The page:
Long awaited, temporary legislation allowing the signing of Wills in England and Wales to be witnessed by video conferencing has come in to effect. In this article, Sam Dale considers the changes to the formalities of signing Wills as introduced by The Wills Act 1837 (Electronic Communications) (Amendment) (Coronavirus) Order 2020.

Please note that this article was correct as at the time of writing (15th September 2020).

Existing law on making Wills

Prior to the introduction of the above legislation, the procedure for the making of Wills in England and Wales was set out in the Wills Act 1837.

Section 9 of the Wills Act set out some of the requirements for making and witnessing a Will as follows:

No Will shall be valid unless:

  • it is in writing and signed by the testator [being the person for whom the Will is being prepared] or by some other person in his [or her] presence and by his [or her] direction; and
  • it appears that the testator intended by his signature to give effect to the Will; and
  • the signature is made or acknowledged by the testator in the presence of two or more witnesses present at the same time; and
  • each witness either attests and signs the Will or acknowledges his signature in the presence of the testator (but not necessarily in the presence of any other witness).

These requirements still remain in force.

The existing law required witnesses to have a "clear line of sight" of the Testator (the Will-maker) signing and must understand that they are witnessing and acknowledging the signing of the document.

During the coronavirus pandemic and in particular during lockdown, it was necessary to consider options with regard to how Wills can be witnessed, including through windows.

There was uncertainty as to whether the requirements under the Wills Act could be met by video-conferencing and many legal practitioners and indeed the Law Society took the view that Wills must be witnessed in person in the traditional way.

Video-witnessing

With the introduction of the Wills Act 1837 (Electronic Communications) (Amendment) (Coronavirus) Order 2020, all of the legislation set out above also applies where a Wills is video-witnessed, removing any uncertainty as to the validity of Wills executed in such a manner.

What is the procedure for video-witnessing?

The Ministry of Justice Guidance explains the process of remote execution as follows:

Stage 1:

  • The Testator must ensure that their two witnesses can see them and each other and also understand what they are witnessing. The making of the Will needs to be recorded.
  • The front page of the Will and the signature page should be held up to the camera to show the witnesses.
  • By law, the witnesses must see the Testator (or someone signing at their direction, on their behalf) signing the Will and not just their head and shoulders.
  • If the witnesses do not know the person making the Will they should see evidence of the person's identity (e.g. a passport or driving licence).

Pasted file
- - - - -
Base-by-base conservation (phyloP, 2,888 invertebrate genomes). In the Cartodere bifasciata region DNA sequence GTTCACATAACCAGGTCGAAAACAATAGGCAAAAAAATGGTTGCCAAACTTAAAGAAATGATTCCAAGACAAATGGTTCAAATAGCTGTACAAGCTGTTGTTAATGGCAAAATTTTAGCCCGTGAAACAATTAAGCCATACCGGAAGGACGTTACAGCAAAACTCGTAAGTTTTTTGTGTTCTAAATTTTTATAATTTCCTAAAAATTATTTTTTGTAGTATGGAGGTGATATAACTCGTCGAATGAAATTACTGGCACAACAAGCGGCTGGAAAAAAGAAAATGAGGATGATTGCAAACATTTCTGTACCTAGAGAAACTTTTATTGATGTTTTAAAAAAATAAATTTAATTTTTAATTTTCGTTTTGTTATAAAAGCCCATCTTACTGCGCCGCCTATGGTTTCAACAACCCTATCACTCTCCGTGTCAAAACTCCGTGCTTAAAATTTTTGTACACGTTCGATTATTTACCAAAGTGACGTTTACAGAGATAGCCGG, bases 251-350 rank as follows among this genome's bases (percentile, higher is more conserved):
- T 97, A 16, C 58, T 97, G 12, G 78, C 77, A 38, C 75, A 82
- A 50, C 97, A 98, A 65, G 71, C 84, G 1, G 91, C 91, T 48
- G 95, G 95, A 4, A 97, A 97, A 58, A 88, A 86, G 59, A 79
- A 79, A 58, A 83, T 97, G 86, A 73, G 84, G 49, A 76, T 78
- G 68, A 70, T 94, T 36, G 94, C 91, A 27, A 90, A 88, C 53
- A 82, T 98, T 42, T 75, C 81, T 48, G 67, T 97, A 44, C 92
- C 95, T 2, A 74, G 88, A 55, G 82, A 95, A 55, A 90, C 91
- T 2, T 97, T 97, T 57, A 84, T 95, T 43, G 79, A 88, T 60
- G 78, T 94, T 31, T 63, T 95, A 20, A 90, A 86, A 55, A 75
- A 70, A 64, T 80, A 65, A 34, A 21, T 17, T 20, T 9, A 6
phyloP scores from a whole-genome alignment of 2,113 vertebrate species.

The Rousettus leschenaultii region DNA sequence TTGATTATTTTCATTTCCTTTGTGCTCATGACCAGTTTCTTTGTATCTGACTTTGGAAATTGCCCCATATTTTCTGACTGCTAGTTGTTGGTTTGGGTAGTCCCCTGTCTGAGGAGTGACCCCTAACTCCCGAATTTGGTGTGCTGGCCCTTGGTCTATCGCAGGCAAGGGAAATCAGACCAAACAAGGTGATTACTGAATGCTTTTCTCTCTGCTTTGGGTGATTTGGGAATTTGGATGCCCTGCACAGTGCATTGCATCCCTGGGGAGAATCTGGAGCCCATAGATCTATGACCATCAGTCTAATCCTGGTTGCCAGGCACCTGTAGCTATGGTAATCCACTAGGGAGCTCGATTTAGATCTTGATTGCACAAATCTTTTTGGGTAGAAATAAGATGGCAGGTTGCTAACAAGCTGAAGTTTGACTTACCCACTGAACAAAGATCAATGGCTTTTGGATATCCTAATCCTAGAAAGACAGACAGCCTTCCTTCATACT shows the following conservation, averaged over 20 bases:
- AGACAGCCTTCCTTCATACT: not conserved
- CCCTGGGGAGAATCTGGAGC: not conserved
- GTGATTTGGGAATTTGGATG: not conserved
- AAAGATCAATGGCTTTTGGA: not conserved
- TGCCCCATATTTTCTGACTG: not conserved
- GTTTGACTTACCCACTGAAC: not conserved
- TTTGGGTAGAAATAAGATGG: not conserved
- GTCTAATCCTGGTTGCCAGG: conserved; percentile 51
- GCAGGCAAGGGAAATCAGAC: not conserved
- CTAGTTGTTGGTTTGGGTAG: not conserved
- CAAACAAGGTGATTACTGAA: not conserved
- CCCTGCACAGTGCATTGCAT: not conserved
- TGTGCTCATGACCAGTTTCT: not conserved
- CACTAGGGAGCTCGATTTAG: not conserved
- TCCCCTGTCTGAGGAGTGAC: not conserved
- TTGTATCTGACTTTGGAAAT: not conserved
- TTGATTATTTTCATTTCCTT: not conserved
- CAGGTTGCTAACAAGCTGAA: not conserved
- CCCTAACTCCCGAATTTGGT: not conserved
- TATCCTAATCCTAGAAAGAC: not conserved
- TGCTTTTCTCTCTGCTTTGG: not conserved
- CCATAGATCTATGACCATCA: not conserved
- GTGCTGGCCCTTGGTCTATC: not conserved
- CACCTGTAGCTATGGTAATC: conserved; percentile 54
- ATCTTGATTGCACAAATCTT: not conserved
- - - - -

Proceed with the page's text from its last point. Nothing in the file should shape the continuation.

Stage 2:

The witnesses should confirm that they can see, hear (unless they have a hearing impairment), acknowledge and understand their role in witnessing the signing of a legal document. Where possible the witnesses should be present with each other but if this is not possible then they should be watching simultaneously via a three way video-link.

Stage 3:

The Will then needs to be taken to the two witnesses for them to sign, ideally within 24 hours (although if the Will is posted this may not be possible). A Will is only valid when the Testator (or someone at their direction) and both witnesses have signed it and either been witnessed signing it or have acknowledged their signature to the testator. The Will would not be legally effective if the testator dies before the witnesses have signed the same.

Stage 4:

The two witnesses then need to sign the Will. Ideally, the Testator should see both the witnesses sign and acknowledge they have seen them sign.

  • The witness and the Testator must be able to see and understand what is happening.
  • The witnesses should hold up the Will to the Testator to show them that they are signing it and should then sign it in full sight of the Testator.
  • In the alternative, the witness should hold up the signed Will so that the Will maker can clearly see the signature and confirm to the Testator that it is their signature. Ideally, this witnessing should be recorded.

Stage 5:

If the two witnesses are not physically present with each other when they sign then Stage 4 will need to be repeated. When each witness signs, the Testator and the other witness must be able to see and follow what is happening. Although it is not a legal requirement for the two witnesses to sign in the presence of each other, it is good practice.

The witnessing of a Will signing via a pre-recorded video is not permissible and as such, the witnesses must see the Will being signed in real-time.

Are the changes for video-witnessing permanent?

At present, the new legislation only applies to Wills made on or after 31st January 2020 and on or before 31st January 2022 (albeit this date can be changed or brought forward).

Can a Will be signed electronically?

When introducing the new legislation the Government chose not to allow electronic signatures due to risks of undue influence or fraud.

The content of this article is intended to provide a general guide to the subject matter. Specialist advice should be sought about your specific circumstances.